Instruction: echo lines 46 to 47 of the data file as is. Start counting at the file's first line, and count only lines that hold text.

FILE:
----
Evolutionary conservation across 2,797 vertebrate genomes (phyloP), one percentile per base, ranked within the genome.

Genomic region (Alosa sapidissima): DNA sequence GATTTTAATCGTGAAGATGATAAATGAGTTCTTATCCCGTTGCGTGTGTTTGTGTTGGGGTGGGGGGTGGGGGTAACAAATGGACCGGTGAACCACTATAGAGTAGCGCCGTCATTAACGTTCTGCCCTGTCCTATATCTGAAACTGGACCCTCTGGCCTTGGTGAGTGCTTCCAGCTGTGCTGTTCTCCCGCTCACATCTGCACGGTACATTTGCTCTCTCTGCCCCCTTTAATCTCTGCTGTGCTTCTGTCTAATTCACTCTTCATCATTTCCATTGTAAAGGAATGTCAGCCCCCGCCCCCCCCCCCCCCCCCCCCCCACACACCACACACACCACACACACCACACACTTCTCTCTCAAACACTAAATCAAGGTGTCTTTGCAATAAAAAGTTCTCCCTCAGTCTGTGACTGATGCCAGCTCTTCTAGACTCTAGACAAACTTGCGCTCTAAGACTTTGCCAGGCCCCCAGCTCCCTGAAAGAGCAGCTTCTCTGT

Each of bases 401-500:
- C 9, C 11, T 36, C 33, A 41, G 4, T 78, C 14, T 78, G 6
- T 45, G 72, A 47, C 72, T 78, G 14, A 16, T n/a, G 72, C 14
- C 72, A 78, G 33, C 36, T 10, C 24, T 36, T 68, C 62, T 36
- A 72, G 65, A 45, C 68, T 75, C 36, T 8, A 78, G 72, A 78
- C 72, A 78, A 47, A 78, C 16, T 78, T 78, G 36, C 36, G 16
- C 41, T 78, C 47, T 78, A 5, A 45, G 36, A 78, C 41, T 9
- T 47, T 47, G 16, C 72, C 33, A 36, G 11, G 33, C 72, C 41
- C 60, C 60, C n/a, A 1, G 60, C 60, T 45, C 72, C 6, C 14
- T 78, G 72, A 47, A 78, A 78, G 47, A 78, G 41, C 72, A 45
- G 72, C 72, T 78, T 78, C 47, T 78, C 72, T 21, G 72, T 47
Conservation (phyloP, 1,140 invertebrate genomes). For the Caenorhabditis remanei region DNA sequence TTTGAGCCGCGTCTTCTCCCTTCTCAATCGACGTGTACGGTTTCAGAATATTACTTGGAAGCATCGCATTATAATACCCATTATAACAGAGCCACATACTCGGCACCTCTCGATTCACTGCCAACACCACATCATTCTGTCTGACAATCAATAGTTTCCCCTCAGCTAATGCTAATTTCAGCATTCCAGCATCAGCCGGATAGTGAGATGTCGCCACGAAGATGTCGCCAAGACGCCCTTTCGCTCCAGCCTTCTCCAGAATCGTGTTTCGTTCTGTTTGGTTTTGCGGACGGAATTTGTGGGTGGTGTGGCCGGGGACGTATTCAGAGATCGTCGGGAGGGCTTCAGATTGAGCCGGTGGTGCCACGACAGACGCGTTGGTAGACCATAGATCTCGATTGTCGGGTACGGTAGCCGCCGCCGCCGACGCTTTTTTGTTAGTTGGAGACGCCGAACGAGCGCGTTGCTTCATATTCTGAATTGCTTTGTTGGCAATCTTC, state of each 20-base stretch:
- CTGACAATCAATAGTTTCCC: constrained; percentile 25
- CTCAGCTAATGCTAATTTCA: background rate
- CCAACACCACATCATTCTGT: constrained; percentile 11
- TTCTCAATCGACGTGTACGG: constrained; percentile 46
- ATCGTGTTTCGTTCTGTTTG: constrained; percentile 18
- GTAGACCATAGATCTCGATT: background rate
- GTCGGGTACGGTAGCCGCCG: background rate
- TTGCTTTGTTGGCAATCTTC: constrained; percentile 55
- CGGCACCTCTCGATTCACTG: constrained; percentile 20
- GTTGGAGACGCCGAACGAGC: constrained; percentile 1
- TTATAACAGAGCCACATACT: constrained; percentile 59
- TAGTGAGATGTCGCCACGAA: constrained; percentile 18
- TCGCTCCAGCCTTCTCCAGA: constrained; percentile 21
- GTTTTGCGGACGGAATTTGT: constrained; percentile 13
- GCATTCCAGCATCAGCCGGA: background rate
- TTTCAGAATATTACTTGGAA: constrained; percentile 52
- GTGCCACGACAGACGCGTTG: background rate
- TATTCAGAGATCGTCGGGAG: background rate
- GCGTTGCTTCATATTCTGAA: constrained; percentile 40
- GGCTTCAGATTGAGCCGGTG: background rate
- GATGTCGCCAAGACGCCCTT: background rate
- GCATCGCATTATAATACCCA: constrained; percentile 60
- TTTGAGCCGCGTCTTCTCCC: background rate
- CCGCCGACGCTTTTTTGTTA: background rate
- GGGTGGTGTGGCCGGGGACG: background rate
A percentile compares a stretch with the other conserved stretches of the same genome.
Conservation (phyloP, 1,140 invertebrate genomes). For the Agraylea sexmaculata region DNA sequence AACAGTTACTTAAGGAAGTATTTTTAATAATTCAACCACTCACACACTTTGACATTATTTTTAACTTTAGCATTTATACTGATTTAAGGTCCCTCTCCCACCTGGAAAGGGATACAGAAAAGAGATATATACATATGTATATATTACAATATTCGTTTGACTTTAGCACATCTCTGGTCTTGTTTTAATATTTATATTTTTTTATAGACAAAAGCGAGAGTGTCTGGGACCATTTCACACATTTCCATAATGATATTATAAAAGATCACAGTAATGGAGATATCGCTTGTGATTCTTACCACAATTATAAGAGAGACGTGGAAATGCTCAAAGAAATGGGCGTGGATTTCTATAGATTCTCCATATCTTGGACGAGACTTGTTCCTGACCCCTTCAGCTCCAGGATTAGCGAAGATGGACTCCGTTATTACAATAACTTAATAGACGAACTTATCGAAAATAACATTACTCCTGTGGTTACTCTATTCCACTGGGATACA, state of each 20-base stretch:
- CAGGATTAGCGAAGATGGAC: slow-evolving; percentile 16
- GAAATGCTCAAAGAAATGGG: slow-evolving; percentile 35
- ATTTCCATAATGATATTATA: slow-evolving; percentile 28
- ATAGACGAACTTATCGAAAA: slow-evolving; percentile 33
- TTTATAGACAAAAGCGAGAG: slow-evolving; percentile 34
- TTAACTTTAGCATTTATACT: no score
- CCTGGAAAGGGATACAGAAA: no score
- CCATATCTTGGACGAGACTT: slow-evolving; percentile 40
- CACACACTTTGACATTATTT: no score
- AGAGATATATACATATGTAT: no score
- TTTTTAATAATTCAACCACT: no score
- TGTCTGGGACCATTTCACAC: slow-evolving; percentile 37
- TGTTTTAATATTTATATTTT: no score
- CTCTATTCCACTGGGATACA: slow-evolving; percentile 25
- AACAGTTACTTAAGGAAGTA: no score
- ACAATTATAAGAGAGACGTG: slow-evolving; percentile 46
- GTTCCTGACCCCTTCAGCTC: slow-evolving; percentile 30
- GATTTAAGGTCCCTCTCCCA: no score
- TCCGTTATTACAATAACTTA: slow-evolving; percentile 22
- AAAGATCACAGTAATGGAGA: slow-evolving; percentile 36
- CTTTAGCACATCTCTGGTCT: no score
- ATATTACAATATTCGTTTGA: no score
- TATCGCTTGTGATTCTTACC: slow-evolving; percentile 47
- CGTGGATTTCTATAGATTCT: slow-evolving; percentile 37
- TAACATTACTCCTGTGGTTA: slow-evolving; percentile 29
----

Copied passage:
- TTTATAGACAAAAGCGAGAG: slow-evolving; percentile 34
- TTAACTTTAGCATTTATACT: no score